I did a lot of things at university that weren't very green. And not just with food excess. My lights were left on all day and night, I had a mountain of plastic bags hidden in wardrobes, under beds, in cupboards and in drawers ... I'm quite sure I had some in the bathroom at one point.
Despite a sickening slew of Labour loyalists now wishing to preen Labour's red plumage, and a depressing amount of students seemingly mesmerised by the sham feathers, we should be under no illusions what has happened here: a slightly less neoliberal party has offered a slightly less neoliberal policy.
As an LGBT person of faith, it is important to me to continuously build cohesion between the LGBT community and faith groups - and this extends to our campuses. It is not conducive for students who may wish to reconcile their LGBT identities with their faiths or are struggling with these two seemingly contradictory aspects of their identities to see the two groups at war with each other.
I speak as one of the few females heavily involved with my University's comedy society. Only in its second year, it was founded by boys, moulded by boys and immediately carried to the depths of despair by... boys.
Democracy, as made famous by the Scottish Referendum, is seen as a spell that sparks vast swathes of a population into taking meaningful political action. On university campuses, however, democracy is a little more virulent in nature.
Volunteers are part of a bigger picture of continued commitment to education and the work they do has dramatically improved the English language skills of the girls in the Rosie May home - a vital first step in breaking a cycle of poverty and institutionalisation.
In the past, voices calling for improved Sex Ed in schools have found themselves drowned out. But the debate is shifting because it's plain that a significant number of our kids are being let down. A step forward is long overdue. It's time to shake the sand from our ears, take a collective breath, and check our classroom compass. We must equip our kids them with the tools they need for life - keeping them ignorant puts them at risk. Our children deserve the very best education. And our teachers deserve the very best support in giving it to them.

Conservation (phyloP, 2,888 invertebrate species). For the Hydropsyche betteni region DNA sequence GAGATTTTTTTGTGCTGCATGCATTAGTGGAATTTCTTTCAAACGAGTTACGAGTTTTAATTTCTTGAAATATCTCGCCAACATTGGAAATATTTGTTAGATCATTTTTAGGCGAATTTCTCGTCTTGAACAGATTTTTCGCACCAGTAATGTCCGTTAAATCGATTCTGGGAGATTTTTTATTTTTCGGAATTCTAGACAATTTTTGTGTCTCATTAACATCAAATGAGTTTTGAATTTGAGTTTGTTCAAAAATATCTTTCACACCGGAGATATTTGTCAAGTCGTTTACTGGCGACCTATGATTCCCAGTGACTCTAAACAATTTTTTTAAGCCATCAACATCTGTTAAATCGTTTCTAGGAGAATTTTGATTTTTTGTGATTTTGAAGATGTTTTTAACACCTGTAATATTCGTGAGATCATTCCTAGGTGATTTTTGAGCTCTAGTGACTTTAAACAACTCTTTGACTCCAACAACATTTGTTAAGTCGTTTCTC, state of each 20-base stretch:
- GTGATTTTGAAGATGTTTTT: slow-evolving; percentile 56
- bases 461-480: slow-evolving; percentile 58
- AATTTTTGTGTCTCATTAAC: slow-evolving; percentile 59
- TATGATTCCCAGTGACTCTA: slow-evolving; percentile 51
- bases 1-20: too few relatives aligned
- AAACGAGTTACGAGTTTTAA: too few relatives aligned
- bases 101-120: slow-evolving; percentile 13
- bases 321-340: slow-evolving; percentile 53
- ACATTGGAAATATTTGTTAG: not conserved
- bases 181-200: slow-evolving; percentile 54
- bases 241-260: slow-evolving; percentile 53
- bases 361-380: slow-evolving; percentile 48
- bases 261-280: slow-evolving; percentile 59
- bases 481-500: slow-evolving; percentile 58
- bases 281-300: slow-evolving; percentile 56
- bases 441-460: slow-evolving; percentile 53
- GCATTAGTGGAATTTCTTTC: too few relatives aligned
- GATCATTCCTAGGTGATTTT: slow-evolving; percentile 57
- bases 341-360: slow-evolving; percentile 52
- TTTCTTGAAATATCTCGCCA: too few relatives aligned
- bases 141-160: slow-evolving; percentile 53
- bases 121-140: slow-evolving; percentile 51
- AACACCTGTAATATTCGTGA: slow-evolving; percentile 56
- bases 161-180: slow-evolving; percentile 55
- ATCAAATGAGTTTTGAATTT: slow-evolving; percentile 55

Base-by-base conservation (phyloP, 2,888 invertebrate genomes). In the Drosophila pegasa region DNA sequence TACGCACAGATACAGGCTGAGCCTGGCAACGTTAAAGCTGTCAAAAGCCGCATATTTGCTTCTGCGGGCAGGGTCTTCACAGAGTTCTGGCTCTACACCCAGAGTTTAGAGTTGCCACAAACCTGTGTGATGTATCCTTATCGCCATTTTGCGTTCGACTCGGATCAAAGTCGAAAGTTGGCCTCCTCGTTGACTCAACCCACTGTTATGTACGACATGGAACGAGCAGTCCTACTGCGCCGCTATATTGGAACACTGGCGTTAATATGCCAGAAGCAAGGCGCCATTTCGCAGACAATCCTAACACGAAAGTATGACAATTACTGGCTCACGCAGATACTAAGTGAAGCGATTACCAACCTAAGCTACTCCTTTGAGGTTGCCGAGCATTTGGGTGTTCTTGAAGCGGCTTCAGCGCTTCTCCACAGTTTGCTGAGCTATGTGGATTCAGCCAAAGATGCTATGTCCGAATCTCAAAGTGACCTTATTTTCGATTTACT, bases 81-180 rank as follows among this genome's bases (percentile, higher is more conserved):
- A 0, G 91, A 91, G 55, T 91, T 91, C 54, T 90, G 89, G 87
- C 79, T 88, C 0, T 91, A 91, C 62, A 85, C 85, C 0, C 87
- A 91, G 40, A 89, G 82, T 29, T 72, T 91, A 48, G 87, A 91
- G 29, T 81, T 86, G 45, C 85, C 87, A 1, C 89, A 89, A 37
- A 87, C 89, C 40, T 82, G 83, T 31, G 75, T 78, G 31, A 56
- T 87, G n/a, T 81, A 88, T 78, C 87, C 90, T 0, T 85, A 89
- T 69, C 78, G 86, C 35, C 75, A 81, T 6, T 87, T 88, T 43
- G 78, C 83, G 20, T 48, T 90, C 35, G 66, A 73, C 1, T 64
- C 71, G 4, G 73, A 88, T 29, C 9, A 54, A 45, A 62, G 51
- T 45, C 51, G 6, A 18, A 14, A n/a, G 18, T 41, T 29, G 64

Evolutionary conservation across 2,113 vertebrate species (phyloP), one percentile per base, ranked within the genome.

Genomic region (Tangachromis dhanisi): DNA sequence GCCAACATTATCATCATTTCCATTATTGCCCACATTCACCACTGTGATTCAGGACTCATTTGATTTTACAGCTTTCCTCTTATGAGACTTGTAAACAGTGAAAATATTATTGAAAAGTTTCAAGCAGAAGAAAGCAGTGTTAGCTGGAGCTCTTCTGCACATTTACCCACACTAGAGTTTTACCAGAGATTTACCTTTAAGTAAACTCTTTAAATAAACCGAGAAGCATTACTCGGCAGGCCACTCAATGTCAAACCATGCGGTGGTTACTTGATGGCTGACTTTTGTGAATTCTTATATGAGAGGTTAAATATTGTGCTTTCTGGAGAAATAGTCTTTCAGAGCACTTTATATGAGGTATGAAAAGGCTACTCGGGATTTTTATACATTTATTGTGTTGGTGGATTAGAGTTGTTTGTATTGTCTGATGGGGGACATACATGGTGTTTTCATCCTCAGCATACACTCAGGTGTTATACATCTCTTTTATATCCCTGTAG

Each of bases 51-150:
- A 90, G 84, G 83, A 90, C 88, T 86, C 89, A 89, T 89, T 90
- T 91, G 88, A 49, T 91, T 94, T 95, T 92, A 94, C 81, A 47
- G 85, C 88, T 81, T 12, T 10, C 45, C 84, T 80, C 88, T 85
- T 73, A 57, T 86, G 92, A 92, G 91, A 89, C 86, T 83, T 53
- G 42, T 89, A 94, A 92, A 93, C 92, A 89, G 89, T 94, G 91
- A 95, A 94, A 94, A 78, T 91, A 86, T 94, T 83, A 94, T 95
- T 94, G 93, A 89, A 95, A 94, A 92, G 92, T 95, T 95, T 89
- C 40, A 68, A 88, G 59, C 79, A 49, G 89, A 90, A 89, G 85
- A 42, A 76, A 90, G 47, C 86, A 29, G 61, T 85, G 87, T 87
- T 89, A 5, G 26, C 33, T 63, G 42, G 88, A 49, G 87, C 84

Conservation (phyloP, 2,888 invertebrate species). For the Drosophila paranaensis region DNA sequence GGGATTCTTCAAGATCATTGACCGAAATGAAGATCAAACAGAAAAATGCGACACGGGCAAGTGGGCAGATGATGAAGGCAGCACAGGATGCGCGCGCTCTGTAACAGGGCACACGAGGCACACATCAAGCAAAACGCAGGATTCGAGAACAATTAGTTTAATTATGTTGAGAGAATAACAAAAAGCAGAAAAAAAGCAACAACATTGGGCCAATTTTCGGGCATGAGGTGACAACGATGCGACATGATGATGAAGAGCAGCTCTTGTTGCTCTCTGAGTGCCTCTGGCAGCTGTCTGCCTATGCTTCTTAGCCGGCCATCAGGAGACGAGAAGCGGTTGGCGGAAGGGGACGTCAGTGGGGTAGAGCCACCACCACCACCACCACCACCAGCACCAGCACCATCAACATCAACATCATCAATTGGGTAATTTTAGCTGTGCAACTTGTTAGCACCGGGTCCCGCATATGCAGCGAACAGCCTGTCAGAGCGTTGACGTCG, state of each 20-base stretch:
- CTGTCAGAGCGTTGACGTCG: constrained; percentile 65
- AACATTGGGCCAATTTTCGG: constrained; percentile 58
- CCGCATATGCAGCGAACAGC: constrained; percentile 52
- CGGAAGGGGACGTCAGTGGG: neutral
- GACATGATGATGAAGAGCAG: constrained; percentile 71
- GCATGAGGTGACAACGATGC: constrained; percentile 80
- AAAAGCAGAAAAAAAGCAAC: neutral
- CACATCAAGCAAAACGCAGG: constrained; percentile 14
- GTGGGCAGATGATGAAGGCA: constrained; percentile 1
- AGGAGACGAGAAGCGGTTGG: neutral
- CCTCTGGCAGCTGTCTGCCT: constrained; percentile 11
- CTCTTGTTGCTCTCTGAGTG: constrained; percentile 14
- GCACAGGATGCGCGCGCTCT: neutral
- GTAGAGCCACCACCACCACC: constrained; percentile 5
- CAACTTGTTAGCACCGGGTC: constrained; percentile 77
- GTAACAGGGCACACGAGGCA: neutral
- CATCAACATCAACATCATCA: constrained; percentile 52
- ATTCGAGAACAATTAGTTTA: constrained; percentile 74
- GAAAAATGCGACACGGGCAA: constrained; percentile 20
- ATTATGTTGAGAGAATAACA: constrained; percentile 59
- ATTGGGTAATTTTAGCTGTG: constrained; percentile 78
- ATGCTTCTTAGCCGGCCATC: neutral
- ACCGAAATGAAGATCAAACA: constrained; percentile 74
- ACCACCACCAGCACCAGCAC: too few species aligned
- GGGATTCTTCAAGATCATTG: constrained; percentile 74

Being a young carer can be difficult, and at times lonely, but I can honestly say hand on heart that nothing makes me more proud than to say that I am a young carer.
In an open letter addressed to the Supreme Leader Ayatollah Al Khamenei, written as she awaited trial, Atena summed up the poignant irony of her unjust detention; 'I must pay retribution for defending my beloved defenseless people.'
Wanting neither to be pitied or seen as an inspiration, Joy explains to me that her primary desire is to live a life comparable to that of any young person growing up in London. After all, she explains, "Being blind isn't all bad, it means I always look like Beyoncé!"
Accreditation is perhaps the biggest issue in undergraduate education that no one is talking about. Why? Frankly, because it's so unreasonably complex that very few fully understand it.
Teachers may choose to inspire, mentor, guide or coach their students in their own unique way. This is how a teacher becomes an artist.
It's harmful for men to believe that financial success is what defines their masculinity - it implies that their hearts and personalities will never speak louder than their wallets, and will certainly never be enough to interest a woman.
In the wake of London Fashion Week it is important to think about why it is that students are frequently too worried to study fashion. Look around fashion is everywhere and it is a big deal.
Many current students at Bournemouth University appear that to have now accepted £9,000 tuition fees as the norm and are even prepared for the possibility that the next Government could increase them further. They described fees to me as "money that you don't see", and were instead far more concerned with day-to-day survival...
There are no magic solutions when it comes to thriving in the face of doubt and difficulty, but building on a mentor's wisdom and experience can be a great place to start.